A rup­ture in the core of the cor­po­rate-cen­tric Demo­c­ra­t­ic Par­ty estab­lish­ment that Emanuel rep­re­sents is exact­ly what a Sanders pres­i­den­cy promis­es. Which is the rea­son mod­er­ates like John Ker­ry are open­ing the door to jump­ing in the race to stop Sanders if his momen­tum con­tin­ues to grow. Such gam­bits give the lie to the idea that par­ty insid­ers are inter­est­ed in rep­re­sent­ing the demo­c­ra­t­ic will of the peo­ple. Instead, they want to pro­tect the neolib­er­al con­sen­sus that’s dom­i­nat­ed the par­ty for the past 40 years — and which Sanders’ cam­paign threatens.

Don­ald Trump has already laid out his strat­e­gy for the com­ing gen­er­al elec­tion. A vote for any Demo­c­rat in 2020 is a vote for the rise of rad­i­cal social­ism and the destruc­tion of the Amer­i­can dream,” Trump said at a ral­ly in June 2019. And in Tues­day night’s State of the Union address, Trump pro­claimed: social­ism destroys nations, but always remem­ber, free­dom uni­fies the soul.”

Trump is run­ning against social­ism, that much is clear. That game plan won’t change whether or not Bernie Sanders is the Demo­c­ra­t­ic nominee.

But Sanders boasts an asset that no oth­er Demo­c­rat run­ning can claim: He knows how to explain — and defend — demo­c­ra­t­ic social­ism in a way vot­ers can understand. 

At January’s Demo­c­ra­t­ic debate in Des Moines, Iowa, CNN’s Abby Phillip asked Sanders if his descrip­tion of him­self as a demo­c­ra­t­ic social­ist would serve as a hand­i­cap. Sanders respond­ed: My demo­c­ra­t­ic social­ism says health­care is a human right. We’re going to raise the min­i­mum wage to 15 bucks an hour. We’re going to make pub­lic col­leges and uni­ver­si­ties tuition-free. We’re going to have a Green New Deal. That is what demo­c­ra­t­ic social­ism is about, and that will win this election.”

In a wide­ly-tout­ed speech last sum­mer, Sanders explained that in con­trast to dem­a­gogues like Trump who meld cor­po­ratist eco­nom­ics with xeno­pho­bia and author­i­tar­i­an­ism,” his demo­c­ra­t­ic social­ist vision seeks a high­er path, a path of com­pas­sion, jus­tice and love.”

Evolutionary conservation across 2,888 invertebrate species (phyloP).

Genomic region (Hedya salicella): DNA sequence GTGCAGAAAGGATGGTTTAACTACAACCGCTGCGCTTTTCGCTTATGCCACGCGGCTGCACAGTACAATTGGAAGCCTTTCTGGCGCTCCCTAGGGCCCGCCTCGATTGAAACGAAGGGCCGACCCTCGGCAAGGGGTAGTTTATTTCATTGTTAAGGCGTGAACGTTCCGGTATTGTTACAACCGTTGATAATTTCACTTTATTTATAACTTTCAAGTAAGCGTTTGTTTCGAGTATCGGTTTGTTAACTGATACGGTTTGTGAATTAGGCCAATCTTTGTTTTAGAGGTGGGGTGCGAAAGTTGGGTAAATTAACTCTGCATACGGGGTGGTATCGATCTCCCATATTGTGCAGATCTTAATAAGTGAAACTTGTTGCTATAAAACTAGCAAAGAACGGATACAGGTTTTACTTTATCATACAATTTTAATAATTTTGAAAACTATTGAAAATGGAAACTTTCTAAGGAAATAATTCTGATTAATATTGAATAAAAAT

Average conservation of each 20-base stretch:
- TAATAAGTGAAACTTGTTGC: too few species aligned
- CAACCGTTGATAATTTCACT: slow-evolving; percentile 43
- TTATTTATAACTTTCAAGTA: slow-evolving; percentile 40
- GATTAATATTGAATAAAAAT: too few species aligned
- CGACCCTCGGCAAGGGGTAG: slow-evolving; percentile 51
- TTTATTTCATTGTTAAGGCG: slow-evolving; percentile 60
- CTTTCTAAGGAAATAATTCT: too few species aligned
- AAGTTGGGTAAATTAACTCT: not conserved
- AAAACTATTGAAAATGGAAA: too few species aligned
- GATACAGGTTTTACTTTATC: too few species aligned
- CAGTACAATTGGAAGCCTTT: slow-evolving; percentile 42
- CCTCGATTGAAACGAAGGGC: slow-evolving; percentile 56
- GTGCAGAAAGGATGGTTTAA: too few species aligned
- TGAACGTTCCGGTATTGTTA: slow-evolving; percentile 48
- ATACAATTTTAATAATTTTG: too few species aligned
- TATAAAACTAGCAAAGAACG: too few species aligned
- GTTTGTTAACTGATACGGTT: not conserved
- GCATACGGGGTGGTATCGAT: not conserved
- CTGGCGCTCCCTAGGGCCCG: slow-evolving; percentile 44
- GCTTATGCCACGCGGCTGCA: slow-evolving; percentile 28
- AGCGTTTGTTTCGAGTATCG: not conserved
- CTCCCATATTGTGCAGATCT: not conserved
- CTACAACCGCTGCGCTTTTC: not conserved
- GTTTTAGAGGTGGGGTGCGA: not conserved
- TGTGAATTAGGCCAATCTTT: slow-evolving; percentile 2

Achiev­ing that high­er path means reject­ing the kind of mar­ket fun­da­men­tal­ism that has dom­i­nat­ed U.S. pol­i­tics for decades, pit­ting work­ing peo­ple against each oth­er to fight over scraps while oli­garchs grow their for­tunes and for­ti­fy their polit­i­cal influ­ence. Sanders’ social­ism seeks to redis­trib­ute not just the wealth of the bil­lion­aire class but also its pow­er, inject­ing more democ­ra­cy — and, as a result, free­dom — into Amer­i­can society.

As polit­i­cal sci­ence pro­fes­sor, Corey Robin explains at the New York Times, The social­ist argu­ment against cap­i­tal­ism isn’t that it makes us poor. It’s that it makes us unfree. When my well-being depends upon your whim, when the basic needs of life com­pel sub­mis­sion to the mar­ket and sub­ju­ga­tion at work, we live not in free­dom but in dom­i­na­tion. Social­ists want to end that dom­i­na­tion: to estab­lish free­dom from rule by the boss, from the need to smile for the sake of a sale, from the oblig­a­tion to sell for the sake of survival.”

Estab­lish­ing such a sys­tem and cur­tail­ing the role of unfet­tered cap­i­tal­ism in gov­ern­ing our lives may seem a Her­culean task, even impos­si­ble. But after Sanders’ per­for­mance in Iowa, it’s pos­si­ble that this more egal­i­tar­i­an future is firm­ly with­in our grasp.

Dis­clo­sure: The author of this piece has vol­un­teered for Bernie Sanders’ 2020 cam­paign. Views expressed are those of the writer. As a 501©3 non­prof­it, In These Times does not sup­port or oppose any can­di­date for pub­lic office.

Miles Kampf-Lassin, a grad­u­ate of New York Uni­ver­si­ty’s Gal­latin School in Delib­er­a­tive Democ­ra­cy and Glob­al­iza­tion, is a Web Edi­tor at In These Times. Fol­low him on Twit­ter @MilesKLassin